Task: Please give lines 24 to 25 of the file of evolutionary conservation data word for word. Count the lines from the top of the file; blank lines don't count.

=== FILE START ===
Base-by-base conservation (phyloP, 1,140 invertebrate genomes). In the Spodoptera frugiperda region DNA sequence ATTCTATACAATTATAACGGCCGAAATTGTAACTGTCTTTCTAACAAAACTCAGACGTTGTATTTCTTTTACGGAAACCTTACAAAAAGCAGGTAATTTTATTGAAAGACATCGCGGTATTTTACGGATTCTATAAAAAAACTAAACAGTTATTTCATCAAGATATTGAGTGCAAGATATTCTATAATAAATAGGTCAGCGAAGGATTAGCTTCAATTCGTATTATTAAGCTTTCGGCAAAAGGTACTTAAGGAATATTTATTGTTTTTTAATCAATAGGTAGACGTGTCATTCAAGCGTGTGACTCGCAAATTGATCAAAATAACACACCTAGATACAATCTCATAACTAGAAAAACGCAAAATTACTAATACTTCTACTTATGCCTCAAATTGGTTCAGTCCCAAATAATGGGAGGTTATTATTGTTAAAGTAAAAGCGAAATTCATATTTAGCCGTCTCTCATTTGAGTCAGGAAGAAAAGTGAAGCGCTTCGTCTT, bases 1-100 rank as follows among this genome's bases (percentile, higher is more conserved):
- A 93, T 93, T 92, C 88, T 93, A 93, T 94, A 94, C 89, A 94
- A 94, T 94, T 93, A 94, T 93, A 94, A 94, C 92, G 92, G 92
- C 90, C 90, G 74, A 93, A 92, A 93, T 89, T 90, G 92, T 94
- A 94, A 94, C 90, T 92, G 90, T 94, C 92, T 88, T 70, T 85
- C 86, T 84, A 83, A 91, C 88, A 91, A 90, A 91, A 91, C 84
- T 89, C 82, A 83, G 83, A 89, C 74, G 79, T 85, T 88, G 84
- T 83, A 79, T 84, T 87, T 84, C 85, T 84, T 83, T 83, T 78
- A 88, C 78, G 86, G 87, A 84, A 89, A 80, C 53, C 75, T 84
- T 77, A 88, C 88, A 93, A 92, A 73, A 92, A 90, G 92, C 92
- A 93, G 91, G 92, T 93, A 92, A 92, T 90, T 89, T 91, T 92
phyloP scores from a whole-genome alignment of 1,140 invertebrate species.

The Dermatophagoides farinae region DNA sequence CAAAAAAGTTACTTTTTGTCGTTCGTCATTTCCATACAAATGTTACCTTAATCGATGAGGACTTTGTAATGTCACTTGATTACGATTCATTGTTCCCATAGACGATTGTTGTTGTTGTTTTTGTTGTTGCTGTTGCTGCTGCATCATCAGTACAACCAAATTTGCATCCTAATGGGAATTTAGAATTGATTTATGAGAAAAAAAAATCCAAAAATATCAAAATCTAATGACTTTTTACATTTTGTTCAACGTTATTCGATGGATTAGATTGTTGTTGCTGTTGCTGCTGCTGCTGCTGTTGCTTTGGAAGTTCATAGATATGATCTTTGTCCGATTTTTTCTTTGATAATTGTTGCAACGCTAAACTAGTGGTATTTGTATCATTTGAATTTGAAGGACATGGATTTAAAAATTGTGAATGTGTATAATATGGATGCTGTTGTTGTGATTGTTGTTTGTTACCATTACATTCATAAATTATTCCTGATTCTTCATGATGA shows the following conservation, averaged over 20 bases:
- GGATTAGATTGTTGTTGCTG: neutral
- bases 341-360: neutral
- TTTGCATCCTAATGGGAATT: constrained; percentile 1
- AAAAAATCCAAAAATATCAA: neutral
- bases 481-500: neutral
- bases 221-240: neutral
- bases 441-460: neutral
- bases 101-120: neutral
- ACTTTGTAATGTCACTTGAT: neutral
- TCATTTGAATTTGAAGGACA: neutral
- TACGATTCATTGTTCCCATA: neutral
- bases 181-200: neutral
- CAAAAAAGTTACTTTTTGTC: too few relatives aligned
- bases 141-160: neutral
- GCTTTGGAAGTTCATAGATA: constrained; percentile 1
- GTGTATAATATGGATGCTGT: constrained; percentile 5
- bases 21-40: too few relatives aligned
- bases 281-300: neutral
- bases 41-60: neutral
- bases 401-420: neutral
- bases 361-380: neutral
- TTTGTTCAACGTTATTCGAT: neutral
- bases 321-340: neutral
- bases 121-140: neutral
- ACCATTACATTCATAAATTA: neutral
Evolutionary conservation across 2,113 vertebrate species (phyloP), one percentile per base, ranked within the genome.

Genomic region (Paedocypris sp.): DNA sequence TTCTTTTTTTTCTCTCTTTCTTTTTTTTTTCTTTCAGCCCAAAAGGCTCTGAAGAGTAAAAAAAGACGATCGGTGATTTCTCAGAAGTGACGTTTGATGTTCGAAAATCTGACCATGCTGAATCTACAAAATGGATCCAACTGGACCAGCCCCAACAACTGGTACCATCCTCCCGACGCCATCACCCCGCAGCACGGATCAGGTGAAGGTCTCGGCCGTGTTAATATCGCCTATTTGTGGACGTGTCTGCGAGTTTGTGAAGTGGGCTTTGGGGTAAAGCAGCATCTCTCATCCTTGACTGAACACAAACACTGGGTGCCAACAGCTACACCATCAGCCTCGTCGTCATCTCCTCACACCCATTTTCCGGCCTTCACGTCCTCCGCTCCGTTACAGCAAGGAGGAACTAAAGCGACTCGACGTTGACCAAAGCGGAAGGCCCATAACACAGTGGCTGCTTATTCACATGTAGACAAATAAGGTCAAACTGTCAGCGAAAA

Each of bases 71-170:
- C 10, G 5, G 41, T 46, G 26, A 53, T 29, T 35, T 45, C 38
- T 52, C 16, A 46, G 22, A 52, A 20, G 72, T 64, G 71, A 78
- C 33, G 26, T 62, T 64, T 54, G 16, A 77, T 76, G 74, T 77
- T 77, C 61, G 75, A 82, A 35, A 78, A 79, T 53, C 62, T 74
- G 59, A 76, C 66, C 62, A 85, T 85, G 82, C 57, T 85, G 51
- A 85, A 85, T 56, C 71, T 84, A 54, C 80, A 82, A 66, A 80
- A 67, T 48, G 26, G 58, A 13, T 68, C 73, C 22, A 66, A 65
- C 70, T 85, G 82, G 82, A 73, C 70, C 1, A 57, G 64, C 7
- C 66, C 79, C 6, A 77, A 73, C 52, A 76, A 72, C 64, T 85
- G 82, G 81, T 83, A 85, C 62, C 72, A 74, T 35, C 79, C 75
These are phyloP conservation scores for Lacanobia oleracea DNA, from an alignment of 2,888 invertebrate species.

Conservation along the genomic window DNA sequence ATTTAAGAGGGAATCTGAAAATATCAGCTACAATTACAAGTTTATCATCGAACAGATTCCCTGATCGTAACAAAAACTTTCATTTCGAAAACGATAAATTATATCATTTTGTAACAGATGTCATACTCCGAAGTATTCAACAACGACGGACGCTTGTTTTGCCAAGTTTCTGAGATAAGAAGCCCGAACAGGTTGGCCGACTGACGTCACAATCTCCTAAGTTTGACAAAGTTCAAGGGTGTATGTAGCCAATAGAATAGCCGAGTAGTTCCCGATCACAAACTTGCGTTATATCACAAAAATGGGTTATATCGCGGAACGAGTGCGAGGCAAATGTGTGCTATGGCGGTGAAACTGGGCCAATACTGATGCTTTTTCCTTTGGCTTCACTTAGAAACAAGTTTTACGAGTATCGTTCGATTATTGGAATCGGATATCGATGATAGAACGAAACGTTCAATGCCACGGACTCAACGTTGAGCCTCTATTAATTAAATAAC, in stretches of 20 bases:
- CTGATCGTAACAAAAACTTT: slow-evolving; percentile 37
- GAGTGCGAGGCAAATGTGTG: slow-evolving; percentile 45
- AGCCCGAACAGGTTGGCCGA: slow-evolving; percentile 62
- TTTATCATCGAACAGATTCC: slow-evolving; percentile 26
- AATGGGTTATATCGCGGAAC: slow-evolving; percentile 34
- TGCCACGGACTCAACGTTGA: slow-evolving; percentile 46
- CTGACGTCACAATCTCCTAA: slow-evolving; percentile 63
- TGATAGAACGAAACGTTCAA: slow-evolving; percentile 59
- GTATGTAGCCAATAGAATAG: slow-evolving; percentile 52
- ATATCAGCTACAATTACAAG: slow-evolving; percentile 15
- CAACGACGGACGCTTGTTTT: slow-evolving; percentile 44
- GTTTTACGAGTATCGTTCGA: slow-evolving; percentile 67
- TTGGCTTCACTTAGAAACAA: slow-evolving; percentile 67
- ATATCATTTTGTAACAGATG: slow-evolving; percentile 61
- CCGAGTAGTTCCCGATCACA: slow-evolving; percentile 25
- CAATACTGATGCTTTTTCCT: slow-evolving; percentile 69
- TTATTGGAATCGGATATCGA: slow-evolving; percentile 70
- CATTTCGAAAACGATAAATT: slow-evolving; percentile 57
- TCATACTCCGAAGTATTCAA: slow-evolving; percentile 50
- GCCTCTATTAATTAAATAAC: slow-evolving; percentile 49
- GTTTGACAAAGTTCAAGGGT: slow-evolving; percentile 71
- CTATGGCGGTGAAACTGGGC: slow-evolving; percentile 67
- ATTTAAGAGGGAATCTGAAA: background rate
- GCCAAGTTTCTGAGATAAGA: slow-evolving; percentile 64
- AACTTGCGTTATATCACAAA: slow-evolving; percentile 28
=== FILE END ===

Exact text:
- TACGATTCATTGTTCCCATA: neutral
- bases 181-200: neutral